It was, in more than one sense, an evening where everyone could play happy families. England may never again be welcomed into an opponent’s bosom as they were by the people of Kosovo in Pristina; meanwhile there will, one hopes, be no further occasions upon which Raheem Sterling is required to reintegrate after starting a fracas with a teammate.
There was never any doubt Sterling would start here after serving his time during the evisceration of Montenegro and the biggest concern, for those fearing the effects of any unrest in a generally docile camp, was that his return would go off without any hint of simmering tension. Job done, then, as far as anybody could tell.
By the end of what became, a touch harshly, a procession there had been regular opportunities to check everyone was on the same page. Three goals in the final 11 minutes, two of them laid on by Sterling, meant three sets of handshakes all round – there was hardly a call for anything too exuberant, in the game’s context – and at full time he made a point of seeking out Harry Kane to offer his regards.
England’s stress levels will be tested far more severely next summer and this rarely looked like the kind of event that would expose any underlying cracks. Instead, with four months until the squad next gathers, there will be a sense of relief that the ship seems nicely on course. If a week of crisis brings 11 goals without reply and the smoothest of qualifications for a major tournament, what might transpire when everything is smelling of roses?
It would have taken quite something to disrupt the loving vibes around Kosovo’s smart, recently-renovated home ground. Whatever the full truth of the events that led to his one-match suspension, Sterling was only ever going to be among allies here. The names of him and his teammates were bellowed out with gusto by the home crowd in a call-and-response routine led by the stadium announcer before kick-off; it would be a wonder if opponents have been treated that way anywhere before.
But England’s supporters and delegation had been received with quite humbling levels of hospitality all weekend. If this was essentially a dead rubber, their hosts had committed to making it the friendliest of friendlies and nobody walking through a vibrant Kosovan capital in the preceding hours could doubt the appetite to create an atmosphere of rare mutual affirmation.
“Thank you England, god bless you England,” the PA man shouted, referring explicitly to the UK’s role in bringing peace to the country in 1999. “We always appreciate your support in the most difficult days – 20 years on, we are here as equals.” The sentiment was heartwarming and perfectly captured the occasion’s tone; in a purely footballing sense, however, England were tasked with proving that its latter part was not entirely true just yet.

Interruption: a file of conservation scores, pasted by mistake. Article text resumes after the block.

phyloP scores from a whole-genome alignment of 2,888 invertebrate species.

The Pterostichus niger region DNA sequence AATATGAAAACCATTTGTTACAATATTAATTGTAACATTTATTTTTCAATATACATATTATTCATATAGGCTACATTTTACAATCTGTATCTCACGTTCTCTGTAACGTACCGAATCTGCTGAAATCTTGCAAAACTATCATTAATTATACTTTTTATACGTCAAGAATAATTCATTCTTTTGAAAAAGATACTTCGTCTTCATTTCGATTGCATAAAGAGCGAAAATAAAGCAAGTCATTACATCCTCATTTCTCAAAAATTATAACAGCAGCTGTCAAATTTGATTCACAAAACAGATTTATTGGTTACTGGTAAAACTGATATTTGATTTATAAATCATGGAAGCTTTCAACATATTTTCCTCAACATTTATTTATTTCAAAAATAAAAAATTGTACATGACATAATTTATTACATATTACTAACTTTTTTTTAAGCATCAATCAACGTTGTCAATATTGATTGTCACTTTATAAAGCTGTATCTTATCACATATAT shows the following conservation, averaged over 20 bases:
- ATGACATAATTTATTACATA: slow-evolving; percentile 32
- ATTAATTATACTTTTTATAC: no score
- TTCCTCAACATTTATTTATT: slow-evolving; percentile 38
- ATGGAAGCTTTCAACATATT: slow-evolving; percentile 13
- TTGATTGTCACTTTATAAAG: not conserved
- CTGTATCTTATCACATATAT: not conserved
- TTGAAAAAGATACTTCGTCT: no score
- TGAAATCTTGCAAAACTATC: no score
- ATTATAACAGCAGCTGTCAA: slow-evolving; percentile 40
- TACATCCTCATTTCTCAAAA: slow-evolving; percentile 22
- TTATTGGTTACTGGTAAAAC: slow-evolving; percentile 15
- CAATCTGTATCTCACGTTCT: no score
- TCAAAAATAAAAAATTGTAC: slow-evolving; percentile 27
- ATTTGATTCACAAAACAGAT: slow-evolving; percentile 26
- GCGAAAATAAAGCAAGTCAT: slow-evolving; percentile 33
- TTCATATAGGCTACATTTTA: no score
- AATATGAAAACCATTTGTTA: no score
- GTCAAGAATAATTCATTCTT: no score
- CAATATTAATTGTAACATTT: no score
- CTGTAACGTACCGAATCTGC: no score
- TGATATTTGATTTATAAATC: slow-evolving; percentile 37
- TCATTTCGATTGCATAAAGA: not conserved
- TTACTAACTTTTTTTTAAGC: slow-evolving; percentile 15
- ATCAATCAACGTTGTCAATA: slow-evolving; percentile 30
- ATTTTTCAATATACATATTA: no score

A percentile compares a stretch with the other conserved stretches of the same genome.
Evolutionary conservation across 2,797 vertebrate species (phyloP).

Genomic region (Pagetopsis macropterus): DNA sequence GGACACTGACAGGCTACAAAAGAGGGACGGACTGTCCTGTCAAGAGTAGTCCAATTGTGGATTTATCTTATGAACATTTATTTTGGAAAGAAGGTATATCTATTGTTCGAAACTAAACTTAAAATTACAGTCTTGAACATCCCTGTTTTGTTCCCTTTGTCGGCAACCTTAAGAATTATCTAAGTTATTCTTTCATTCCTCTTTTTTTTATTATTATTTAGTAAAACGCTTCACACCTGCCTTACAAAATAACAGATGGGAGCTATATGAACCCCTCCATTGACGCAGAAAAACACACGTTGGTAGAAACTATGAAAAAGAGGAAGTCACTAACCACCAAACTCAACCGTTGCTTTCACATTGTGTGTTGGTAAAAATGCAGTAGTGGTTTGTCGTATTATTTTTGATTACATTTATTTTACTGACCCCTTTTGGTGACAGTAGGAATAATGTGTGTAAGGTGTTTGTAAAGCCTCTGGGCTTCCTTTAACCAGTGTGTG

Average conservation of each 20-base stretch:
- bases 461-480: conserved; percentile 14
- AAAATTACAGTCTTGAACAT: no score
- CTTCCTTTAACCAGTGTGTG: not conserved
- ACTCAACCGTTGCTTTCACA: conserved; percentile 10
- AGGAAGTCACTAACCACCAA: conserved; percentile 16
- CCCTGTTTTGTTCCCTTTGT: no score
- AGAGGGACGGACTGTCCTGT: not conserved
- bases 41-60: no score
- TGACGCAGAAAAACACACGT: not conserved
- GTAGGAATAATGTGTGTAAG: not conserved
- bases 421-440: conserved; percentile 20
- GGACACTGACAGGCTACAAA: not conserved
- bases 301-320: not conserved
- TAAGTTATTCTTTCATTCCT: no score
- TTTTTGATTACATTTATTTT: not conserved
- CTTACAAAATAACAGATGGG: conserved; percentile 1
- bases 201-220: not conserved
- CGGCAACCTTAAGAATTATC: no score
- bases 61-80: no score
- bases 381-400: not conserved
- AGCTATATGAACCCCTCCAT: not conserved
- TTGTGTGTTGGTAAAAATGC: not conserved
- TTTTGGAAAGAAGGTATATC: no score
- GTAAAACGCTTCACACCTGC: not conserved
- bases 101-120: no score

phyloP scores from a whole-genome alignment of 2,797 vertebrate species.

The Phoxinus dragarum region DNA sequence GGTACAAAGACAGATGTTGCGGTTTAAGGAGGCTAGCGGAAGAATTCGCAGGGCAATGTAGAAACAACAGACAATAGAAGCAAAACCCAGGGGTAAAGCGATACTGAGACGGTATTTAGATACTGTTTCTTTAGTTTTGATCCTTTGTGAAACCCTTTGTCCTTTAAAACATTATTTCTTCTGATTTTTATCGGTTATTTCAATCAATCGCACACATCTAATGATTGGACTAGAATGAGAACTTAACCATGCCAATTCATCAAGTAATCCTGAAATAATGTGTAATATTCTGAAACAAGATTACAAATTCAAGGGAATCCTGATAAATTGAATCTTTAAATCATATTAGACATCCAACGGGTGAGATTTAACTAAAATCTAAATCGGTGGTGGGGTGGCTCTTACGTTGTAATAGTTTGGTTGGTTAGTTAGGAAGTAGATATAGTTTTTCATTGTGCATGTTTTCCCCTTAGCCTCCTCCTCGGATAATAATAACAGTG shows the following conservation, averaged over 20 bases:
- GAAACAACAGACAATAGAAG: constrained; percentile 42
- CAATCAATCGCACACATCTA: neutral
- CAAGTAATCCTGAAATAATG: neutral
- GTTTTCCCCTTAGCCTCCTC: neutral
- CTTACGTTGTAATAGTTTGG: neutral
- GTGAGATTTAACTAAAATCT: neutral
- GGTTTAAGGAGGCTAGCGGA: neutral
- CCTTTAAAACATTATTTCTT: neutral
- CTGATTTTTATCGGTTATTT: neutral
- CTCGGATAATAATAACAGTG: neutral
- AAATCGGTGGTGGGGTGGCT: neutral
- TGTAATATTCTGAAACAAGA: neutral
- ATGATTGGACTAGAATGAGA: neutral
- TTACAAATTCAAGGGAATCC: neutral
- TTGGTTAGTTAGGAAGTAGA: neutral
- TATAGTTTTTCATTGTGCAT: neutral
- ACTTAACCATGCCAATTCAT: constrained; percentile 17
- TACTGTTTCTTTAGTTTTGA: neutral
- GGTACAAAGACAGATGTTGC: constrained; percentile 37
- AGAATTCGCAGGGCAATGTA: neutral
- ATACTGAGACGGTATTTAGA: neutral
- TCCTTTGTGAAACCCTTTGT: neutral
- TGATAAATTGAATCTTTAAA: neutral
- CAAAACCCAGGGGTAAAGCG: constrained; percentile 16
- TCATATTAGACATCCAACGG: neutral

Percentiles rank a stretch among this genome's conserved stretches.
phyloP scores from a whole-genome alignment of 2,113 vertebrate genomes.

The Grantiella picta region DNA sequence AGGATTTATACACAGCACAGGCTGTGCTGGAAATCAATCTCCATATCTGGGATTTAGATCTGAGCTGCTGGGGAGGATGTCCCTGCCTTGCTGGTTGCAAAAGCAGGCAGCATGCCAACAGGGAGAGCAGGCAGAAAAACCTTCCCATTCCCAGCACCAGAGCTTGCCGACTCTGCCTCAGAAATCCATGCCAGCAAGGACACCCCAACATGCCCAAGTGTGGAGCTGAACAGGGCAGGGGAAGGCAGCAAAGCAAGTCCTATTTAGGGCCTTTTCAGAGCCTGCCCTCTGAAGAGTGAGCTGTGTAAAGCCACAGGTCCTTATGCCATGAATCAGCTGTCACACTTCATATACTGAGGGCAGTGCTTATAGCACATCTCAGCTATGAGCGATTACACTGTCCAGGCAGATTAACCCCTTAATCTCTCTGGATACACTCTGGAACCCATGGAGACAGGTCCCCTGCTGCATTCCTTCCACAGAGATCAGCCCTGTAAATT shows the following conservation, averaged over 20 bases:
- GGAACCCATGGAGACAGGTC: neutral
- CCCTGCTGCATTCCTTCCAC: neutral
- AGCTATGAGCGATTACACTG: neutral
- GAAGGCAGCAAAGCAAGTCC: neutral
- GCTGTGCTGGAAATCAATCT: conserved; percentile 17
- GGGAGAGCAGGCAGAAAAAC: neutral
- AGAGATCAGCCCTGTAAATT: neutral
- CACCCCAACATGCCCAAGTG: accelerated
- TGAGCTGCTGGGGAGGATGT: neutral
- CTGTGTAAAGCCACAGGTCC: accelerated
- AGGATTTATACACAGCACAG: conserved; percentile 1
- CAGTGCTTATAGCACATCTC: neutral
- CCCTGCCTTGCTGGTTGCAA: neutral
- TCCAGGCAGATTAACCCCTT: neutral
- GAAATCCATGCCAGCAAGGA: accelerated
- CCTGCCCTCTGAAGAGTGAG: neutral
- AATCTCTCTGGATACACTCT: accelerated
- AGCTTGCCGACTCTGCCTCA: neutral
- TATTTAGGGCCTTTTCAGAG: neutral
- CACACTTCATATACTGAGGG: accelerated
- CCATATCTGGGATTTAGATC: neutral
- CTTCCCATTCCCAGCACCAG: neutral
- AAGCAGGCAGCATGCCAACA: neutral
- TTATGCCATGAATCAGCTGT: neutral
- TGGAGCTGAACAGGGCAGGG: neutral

The stakes were twofold: to win the group and avoid any drop in seeding for next summer; and, perhaps more significantly, to swiftly show all was well with Sterling’s world. What a strange distraction his bust-up with Joe Gomez has brought to a period that should have brought little more than satisfaction at the light work Gareth Southgate’s players have made of their qualifying group; threatening to at least compromise the painstaking effort made to ensure England’s meet-ups brim with purpose and positivity.
It took some time for those facets to show themselves in their play. For long periods this looked very much like the exhibition game it had more or less become, both sides allowing each other spells of possession that generally went awry at the behest of a slippy, bobbly playing surface that made slick passing difficult.
When England did manage some, Sterling took aim in the box and was denied by a good save by his sometime clubmate, Aro Muric, who is on loan at Nottingham Forest from Manchester City. Pens might been sharpened at that point for a game-long duel in which Muric constantly thwarted Sterling – not the first time of late that a confrontation with a colleague had ended unsatisfactorily, and all that – but instead the storyline became rather more obvious. It was one of England again showing no mercy, cutting loose in the end stages of a game they had controlled without really going through the gears; it has become a welcome habit and Sterling’s perseverance fitted the mould.
Just before the interval he could be seen tracking back assiduously to prevent Kosovo winning a corner. After a quiet, earnest night’s work became more fun as spaces opened up. Surging into one of them, he cut back the ball from which Kane struck a post. When the pair combined again – via a slip from Amir Rrahmani – Kane converted to settle any nagging doubts that a neat but blunt Kosovo would forage an equaliser. Then he passed to Marcus Rashford, who produced the finish of a player whose confidence is fast returning. After getting everyone into such a bind, Sterling was now dishing out the good news to all who wanted some.
Southgate, who had been candid enough in suggesting Sterling might not be feeling especially happy, will hope that is that. Sterling departed the pitch with the arm of Kieran Trippier around his shoulder, a smile streaking across his face. As he did so, the home fans had unveiled a banner reading “Faleminderit” – “thank you” in Albanian. For them there was no outcome that would abate the huge sense of pride to which this fixture had given rise; and after the week that was, everything went just as England and Sterling would have wanted too.